The Institute is the only New England college named to the Most Promising Places to Work in Student Affairs list by Diverse: Issues in Higher Education magazine

During new-student orientation sessions, Dean of Student Services Dr. Jack Gormley always stresses the importance of the MGH Institute being a school that is inclusive and supportive in every sense of the words. 

It’s a message that’s not exclusively for students. 

“The things we want for the student experience is same for staff and faculty – feeling safe, welcome, and supported in all we do,” said Gormley. “We’re always looking to find new ways to support each other and build community across the campus.” 

The efforts of the Office of Student Affairs and Services (OSAS) have been recognized by Diverse: Issues in Higher Education magazine and ACPA – College Student Educators International, as the Institute was one of just 27 colleges and universities – and the only one in New England – named to this year’s prestigious list of Most Promising Places to Work in Student Affairs. 

The award celebrates student affairs workplaces that are vibrant, diverse, supportive, and committed to staff work-life balance, professional development, and inclusive excellence. For Gormley, that has meant implementing several changes since the coronavirus pandemic began in 2020, such as his staff working half their week from home and promoting teamwork and collaboration within OSAS.  

“It recognizes a culture of flexibility, whether it's for people to take care of their own health or take care of their children and their families, and so much more," said Gormley, who traveled to New Orleans to accept the award at the ACPA's annual meeting. "We’re committed to finding ways we can do our jobs really well and avoid burning out because if we do burn out, we can’t be effective for anyone.” 

OSAS staff members are Luella Benn, Director of Accessibility Resources and Wellness; Ronan Campbell, Assistant to the Dean; Emily “M” Meyer, Accessibility and Wellness Coordinator; Nada Jovanovic, Writing Center Director; and Jessica Upton, Center for Career and Professional Development Manager. 

jack wears a purple tie and navy suit and holds a tear drop shaped award
Dean Jack Gormley (middle) with Diverse: Issues in Higher Education magazine representatives Maya Matthews Minter and Ralph Newell in New Orleans, where he received the publication's award.

"We're thrilled to see the Institute recognized for excellence in student affairs,” said President Paula Milone-Nuzzo. “OSAS and everyone involved in supporting students should be proud of this award and proud of the teamwork and dedication to an inclusive, respectful environment that it represents.”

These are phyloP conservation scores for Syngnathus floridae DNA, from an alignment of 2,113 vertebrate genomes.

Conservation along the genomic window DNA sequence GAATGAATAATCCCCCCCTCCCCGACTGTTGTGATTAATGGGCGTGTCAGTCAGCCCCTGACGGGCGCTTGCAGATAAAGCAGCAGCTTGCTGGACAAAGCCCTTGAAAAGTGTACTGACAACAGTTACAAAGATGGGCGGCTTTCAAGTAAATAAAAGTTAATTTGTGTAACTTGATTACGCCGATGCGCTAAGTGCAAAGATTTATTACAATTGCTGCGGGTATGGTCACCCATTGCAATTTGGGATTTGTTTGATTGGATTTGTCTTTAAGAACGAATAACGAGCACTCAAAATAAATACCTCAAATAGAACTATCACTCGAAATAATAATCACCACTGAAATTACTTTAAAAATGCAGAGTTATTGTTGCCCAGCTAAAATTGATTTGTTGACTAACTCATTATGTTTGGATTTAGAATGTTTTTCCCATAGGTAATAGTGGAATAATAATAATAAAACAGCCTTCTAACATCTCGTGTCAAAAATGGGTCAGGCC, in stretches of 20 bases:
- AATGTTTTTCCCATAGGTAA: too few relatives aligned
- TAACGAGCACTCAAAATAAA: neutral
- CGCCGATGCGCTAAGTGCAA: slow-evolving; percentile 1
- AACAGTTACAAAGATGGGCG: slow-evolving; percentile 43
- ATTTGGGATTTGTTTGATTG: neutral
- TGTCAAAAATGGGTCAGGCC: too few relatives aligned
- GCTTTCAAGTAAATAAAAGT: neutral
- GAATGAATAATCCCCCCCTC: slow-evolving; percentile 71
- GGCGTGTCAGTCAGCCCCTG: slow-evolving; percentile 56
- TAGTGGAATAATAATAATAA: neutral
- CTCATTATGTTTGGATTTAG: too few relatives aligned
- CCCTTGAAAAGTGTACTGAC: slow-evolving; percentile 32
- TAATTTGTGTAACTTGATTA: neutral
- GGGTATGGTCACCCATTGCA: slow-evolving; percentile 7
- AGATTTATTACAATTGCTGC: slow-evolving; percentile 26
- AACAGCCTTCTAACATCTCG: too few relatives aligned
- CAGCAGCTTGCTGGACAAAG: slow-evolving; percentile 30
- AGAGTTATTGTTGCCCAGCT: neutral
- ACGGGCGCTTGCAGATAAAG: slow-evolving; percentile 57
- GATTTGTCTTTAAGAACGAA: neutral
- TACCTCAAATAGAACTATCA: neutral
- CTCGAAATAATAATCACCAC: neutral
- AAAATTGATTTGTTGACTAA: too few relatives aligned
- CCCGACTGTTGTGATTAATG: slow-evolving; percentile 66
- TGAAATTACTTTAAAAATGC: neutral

Gormley noted that his team’s work involves collaborating with myriad academic programs and other IHP teams frequently to tie everything together for students. That means working with Campus Services, Human Resources, Information Technology, and the Office of Justice, Equity, Diversity, and Inclusion (JEDI) to name just a few. 

“For the Institute to be recognized this way signals that we are living out our commitment to student success, to student wellness, and to our shared JEDI values in exciting ways that intentionally support the staff and faculty experience as well as students,” he said.  

He added that the OSAS team has been essential to launching the IHP Wellness Council, community pantry, and Mental Health First Aid certification courses in recent years. Additionally, they have worked closely with student leaders and developed new workshops and resources to meet the changing needs of the entire IHP community. 

“So many people have stepped up and helped ensure our students are getting the services and the resources that they need to successfully complete their programs,” Gormley said. “It speaks to the Institute’s culture of collaboration because no single department can make the kinds of changes that have been made in the past few years, so it’s about empowering our staff and our students in new ways and acknowledging that the past three years have presented unprecedented challenges and opportunities for us all.” 

Even with all that the OSAS team has done, Gormley noted they will not rest on their laurels.  

“Now that we're trying to put Covid in the rearview mirror, we need to combine the traditional supports with these new approaches to maintain this culture of flexibility, gratitude, and collaboration, especially to maximize the time we’re together on campus  because there is no substitute for in-person events to let our students see and feel the powerful support of this very special community,” he said. “We welcome the challenges and fully embrace the connection between belonging and success, whether it be for students, staff, or faculty. And we’re not done yet.”